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Friday, April 14, 2017

From Thomas Jefferson to Edward Dowse, April 19, 1803

From The Founders, Religion and Government:




From Thomas Jefferson to Edward Dowse, April 19, 1803

Dear Sir

I now return the sermon you were so kind as to enclose me, having perused it with attention. The reprinting it by me, as you have proposed, would very readily be ascribed to hypocritical affectation, by those who, when they cannot blame our acts, have recourse to the expedient of imputing them to bad motives. This is a resource which can never fail them; because there is no act, however virtuous, for which ingenuity may not find some bad motive.

I must also add that tho’ I concur with the author in considering the moral precepts of Jesus, as more pure, correct, & sublime than those of the ancient philosophers, yet I do not concur with him in the mode of proving it. He thinks it necessary to libel and decry the doctrines of the philosophers; but a man must be blinded indeed by prejudice, who can deny them a great degree of merit. I give them their just due, & yet maintain that the morality of Jesus, as taught by himself & freed from the corruptions of later times, is far superior. Their philosophy went chiefly to the government of our passions, so far as respected ourselves, & the procuring our own tranquility. On our duties to others they were short & deficient. They extended their cares scarcely beyond our kindred & friends individually, & our country in the abstract. Jesus embraced, with charity & philanthropy, our neighbors, our countrymen, & the whole family of mankind. They confined themselves to actions: He pressed His scrutinies into the region of our thoughts, & called for purity at the fountain head.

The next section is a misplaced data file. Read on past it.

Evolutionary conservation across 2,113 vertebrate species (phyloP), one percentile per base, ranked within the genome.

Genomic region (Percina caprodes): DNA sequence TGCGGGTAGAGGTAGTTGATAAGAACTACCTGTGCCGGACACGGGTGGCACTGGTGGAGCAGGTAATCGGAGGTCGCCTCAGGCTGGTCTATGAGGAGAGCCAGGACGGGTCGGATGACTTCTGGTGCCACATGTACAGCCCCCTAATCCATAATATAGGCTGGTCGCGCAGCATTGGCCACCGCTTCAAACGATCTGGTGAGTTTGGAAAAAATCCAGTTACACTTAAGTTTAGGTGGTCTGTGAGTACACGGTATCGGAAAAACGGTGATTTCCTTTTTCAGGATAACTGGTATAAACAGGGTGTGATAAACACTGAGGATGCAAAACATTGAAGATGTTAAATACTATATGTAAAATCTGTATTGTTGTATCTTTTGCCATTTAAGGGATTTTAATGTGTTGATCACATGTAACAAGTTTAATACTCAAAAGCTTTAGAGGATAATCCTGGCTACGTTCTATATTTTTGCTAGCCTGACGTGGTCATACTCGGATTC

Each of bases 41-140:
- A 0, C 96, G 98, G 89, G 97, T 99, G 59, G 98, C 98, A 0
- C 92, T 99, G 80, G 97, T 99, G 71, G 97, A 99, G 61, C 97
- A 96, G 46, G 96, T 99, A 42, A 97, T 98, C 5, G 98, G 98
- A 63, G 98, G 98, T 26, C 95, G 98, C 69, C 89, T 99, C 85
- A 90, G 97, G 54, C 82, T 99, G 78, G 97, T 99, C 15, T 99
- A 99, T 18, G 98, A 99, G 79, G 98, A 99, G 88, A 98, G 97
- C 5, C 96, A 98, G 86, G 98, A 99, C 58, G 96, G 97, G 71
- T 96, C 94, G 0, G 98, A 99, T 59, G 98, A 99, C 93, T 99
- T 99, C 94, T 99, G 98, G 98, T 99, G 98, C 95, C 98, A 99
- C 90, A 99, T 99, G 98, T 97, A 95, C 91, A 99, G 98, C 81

In a pamphlet lately published in Philadelphia by Dr. Priestly, he has treated, with more justice & skill than Mr. Bennet, a small portion of this subject. His is a comparative view of Socrates only with Jesus. I have urged him to take up the subject on a broader scale.

Every word which goes from me, whether verbally or in writing, becomes the subject of so much malignant distortion, & perverted construction, that I am obliged to caution my friends against admitting the possibility of my letters getting into the public papers, or a copy of them to be taken under any degree of confidence. The present one is perhaps of a tenor to silence some calumniators [slanderer], but I never will, by any word or act, bow to the shrine of intolerance, or admit a right of inquiry into the religious opinions of others. On the contrary we are bound, you, I, & every one, to make common cause, even with error itself, to maintain the common right of freedom of conscience. We ought with one heart and one hand to hew down the daring and dangerous efforts of those who would seduce the public opinion to substitute itself into that tyranny over religious faith which the laws have so justly abdicated. For this reason, were my opinions up to the standard of those who arrogate the right of questioning them, I would not countenance that arrogance by descending to an explanation. Accept my friendly salutations & high esteem.

Th: Jefferson 


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